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Friday, 14 March 2014
Printed in The Cricket Paper issue 74, Friday March 14, 2014. [Full text below]
Cricket is supposed to be fun. Professional sport, lest those who run it forget, is entertainment. They’re in showbiz.
Of course, entertainment is often more fun when you take it seriously. But there’s taking it seriously and there’s treating it like mergers and acquisitions. If you forget or ignore why people like it, all you’re left with is suits and corporate lingo.
Recently cricket has been subsumed by the language of the boardroom, a sort of ‘smartest guys in the room’ mentality apparently designed to suck the joy out of it, and get as far away as possible from the fact that they’re talking about grown men hitting a leather ball with a wooden bat.
Opaque media releases designed to say nothing of value, obfuscation and misdirection, bland party-line press conferences full of platitudes and positives disguising the iron fist of ruthless commercial decision making.
Take the ICC’s recent coup, or ‘board meeting’ as they prefer to call it, in which the ‘Big Three’ of England, India and Australia effectively assumed control of the world game. There was a sinister Orwellian insistence that agreement to the proposals was unanimous. To channel Douglas Adams for a moment, this was obviously some strange usage of the word “unanimous” that I wasn’t previously aware of.
Bangladesh were threatened that India would pull out of the Asia Cup and World T20, South Africa simply that they’d be stranded with no one to play. In this way, the other members it seems were effectively bullied into acquiescence, press-ganged into a new world order with the kind of behaviour you might have hoped would be left in the playground: my ball, my bat, if you want to play, do as I say. Unanimous.
And it’s not just the global power struggles. Look at the clinical excision of Kevin Pietersen, and the absolute information vacuum surrounding it, again packaged as “unanimous”. This is not the behaviour of people who wear tracksuits to work. It’s the behaviour of people who wear thousand pound suits to work.
Cricket has embraced the politician’s skill of answering the question you want to answer, rather than the one you’re asked. It doesn’t matter who’s right – certainly not who’s best at cricket – the winners are the ones who are best at arguing. The ones with the best lawyers.
On the eve of the World T20, let’s remember that all sport at its core is a meritocracy: money, class, race and status bow to talent, ability, and Lady Luck. Cricket especially is full of stories confirming the if-you’re-good-enough-you’re-in principle. Afghanistan is an inspiring recent example of sport showing politics what success looks like.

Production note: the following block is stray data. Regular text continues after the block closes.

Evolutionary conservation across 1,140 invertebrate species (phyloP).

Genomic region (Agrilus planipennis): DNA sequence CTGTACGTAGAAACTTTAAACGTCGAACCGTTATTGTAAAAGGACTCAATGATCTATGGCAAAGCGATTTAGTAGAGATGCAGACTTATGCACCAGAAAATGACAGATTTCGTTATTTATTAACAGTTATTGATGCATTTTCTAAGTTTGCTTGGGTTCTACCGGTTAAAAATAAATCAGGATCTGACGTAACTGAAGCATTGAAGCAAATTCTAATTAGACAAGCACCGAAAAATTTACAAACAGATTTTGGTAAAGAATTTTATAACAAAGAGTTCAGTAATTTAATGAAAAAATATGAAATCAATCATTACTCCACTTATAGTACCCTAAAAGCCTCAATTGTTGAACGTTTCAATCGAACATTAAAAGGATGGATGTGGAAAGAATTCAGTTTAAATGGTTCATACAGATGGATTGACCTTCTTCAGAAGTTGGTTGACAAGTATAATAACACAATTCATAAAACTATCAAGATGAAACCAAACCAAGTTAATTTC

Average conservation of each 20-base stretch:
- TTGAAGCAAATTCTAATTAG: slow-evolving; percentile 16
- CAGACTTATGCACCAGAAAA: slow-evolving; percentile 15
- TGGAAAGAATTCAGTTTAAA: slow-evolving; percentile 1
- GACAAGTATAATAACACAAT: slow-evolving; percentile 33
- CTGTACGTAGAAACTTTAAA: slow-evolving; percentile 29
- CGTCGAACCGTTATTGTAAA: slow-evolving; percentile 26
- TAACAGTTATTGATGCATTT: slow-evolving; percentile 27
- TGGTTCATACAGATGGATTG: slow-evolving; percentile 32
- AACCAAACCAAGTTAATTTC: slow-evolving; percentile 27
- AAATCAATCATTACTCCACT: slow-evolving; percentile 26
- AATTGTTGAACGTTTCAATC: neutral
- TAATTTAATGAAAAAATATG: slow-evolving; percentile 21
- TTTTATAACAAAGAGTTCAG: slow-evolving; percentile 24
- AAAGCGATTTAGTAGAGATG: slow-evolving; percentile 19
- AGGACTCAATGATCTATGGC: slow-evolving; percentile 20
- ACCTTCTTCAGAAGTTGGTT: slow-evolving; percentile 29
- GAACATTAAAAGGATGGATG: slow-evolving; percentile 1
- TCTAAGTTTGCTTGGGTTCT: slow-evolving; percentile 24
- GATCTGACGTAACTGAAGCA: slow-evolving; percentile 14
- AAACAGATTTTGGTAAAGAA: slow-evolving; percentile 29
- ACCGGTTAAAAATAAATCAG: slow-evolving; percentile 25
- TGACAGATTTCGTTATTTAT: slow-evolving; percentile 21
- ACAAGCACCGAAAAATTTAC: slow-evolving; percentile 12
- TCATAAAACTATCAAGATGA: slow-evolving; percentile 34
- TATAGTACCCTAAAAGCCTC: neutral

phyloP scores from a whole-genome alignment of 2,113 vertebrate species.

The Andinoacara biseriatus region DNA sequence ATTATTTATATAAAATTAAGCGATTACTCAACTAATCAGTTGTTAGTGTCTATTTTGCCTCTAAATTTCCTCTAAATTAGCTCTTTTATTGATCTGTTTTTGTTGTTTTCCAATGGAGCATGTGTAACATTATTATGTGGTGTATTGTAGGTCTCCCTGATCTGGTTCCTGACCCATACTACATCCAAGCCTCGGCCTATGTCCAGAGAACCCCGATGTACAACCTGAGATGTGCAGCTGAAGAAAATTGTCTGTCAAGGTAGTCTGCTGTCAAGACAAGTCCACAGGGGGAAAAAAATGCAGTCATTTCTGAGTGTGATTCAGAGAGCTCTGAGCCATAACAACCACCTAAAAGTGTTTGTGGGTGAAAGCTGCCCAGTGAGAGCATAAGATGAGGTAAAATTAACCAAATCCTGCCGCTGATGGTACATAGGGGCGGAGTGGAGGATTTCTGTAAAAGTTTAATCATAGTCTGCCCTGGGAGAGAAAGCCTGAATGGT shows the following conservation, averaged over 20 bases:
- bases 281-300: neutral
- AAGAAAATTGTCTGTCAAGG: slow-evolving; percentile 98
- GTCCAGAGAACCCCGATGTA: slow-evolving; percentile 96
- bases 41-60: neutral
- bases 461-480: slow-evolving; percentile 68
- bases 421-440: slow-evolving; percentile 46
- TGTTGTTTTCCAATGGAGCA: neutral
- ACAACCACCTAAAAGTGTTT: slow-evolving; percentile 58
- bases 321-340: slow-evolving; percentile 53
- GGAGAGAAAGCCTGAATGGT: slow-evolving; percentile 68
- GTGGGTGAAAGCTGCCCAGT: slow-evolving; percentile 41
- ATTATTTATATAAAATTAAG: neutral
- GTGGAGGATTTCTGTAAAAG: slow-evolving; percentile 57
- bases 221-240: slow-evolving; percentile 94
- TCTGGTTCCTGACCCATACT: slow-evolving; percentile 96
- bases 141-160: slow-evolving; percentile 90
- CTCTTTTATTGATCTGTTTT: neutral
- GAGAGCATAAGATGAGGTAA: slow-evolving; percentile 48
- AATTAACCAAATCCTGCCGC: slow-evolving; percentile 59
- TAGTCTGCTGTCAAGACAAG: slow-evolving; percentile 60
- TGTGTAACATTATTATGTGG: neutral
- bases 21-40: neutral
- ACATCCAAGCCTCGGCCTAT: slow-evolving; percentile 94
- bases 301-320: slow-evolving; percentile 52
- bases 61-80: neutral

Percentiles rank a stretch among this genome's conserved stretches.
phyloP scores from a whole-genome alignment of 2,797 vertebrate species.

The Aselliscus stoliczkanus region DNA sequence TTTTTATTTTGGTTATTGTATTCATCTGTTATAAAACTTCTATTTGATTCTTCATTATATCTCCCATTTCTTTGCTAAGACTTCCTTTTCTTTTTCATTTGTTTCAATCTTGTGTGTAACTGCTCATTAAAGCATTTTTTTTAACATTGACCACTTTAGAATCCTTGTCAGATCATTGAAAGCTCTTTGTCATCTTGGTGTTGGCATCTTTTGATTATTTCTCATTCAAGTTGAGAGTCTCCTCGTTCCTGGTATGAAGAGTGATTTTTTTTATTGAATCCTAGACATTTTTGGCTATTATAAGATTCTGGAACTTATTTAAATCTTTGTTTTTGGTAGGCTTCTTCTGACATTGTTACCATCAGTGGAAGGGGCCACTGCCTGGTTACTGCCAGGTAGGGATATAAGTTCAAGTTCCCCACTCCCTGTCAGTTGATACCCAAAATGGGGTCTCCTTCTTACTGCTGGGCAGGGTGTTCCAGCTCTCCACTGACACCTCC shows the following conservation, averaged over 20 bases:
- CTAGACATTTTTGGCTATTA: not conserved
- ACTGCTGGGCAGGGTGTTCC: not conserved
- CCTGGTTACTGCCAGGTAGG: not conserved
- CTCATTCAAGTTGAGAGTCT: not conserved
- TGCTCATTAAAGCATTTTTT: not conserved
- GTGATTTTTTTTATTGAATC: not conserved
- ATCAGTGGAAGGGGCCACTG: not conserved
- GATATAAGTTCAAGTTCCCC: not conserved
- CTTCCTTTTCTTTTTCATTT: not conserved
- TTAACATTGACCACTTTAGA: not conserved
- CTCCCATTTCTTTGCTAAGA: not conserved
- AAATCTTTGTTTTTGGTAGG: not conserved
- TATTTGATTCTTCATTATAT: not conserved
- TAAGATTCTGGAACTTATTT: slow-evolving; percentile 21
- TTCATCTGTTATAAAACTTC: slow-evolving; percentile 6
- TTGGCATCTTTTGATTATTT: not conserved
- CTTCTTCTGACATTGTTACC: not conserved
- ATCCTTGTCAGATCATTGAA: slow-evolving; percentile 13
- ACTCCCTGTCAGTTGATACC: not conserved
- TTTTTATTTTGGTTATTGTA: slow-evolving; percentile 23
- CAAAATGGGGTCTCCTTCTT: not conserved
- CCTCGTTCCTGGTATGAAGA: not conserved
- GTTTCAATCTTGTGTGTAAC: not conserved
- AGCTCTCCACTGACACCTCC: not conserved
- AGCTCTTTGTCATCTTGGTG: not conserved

The World T20 is the youngest and most exuberant of ICC events. I hope, I really hope, that for three weeks in Bangladesh cricket leaves the lawyers at home and remembers how thrilling it can be, how valuable it is, how much joy it can bring. I hope it remembers to have fun.
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Friday, 7 March 2014
Printed in The Cricket Paper issue 73, Friday March 7, 2014. [Full text below]
I’ve been lucky enough to be in New Zealand for the last month. (Yeah, it was amazing, thanks. You should SO go. You’d love it.)
When the trip was first mooted, over a year ago, India had a three Test tour of NZ scheduled for February, and it looked like I’d get to the Basin Reserve. I’ve always wanted to go there. It’s a proper old school Test ground, with those grassy banks purpose built for indolent lounging.
But by the end of last summer The ODI junkies at the BCCI had swapped the third Test for a few more one-dayers, and the new schedule meant we’d be down in the South Island by the time the Test got to ‘Welly’.
So India’s insatiable ODI habit denied me my foreign Test fix before I’d set foot in NZ.
I’m not bitter, but the Wellington Test the BCCI made me miss was one of the greats of the modern age, breaking record after record and churning out an endless stream of stats. ‘The highest sixth wicket partnership in Test history’ is probably the pick of the records, and my favourite of the stats is Ishant Sharma recording his career best figures of 6-51 and his worst of 0-164 in the same match.
And, like all great matches, even as the geeks salivated over the stats, they all agreed they did not tell the whole story. Because the story was Brendan McCullum.
McCullum is a likeable cricketer. An unorthodox, attacking captain, his media persona is excessively polite and softly spoken, but he looks like a tattooed working class hardman whose pint you would go out of your way not to spill. He usually bats with the casual backstreet brutality his looks suggest, but not this time. This time he batted with the measured, thoughtful determination his voice suggests.
I was 500 miles south of Wellington in a café in Te Anau when, visibly exhausted but still running threes, with an injured back, knee and shoulder, after two days and ten minutes at the crease, he became the 24th player – and the very first Kiwi – to bring up a Test triple century. There was an extended Indian family watching it on the TV in the café, shaking their heads with the wearied resignation of England fans watching Amla.
He had come in to bat with his side three down and 200 behind. Now they were 400 ahead, and offering a defiantly raised mid-digit to the misguided notion of a two-tiered Test system.
Cricket in New Zealand plays a distant second fiddle to the national obsession of rugby, (even the Basin Reserve is on Rugby Street) much as it does to football in England. So it was great to see McCullum and his team dominating both front and back pages of the NZ press for all the right reasons the following day, under chest-thumping headlines like CAPTAIN FANTASTIC.
As it so often does from such epic draws, cricket emerged victorious.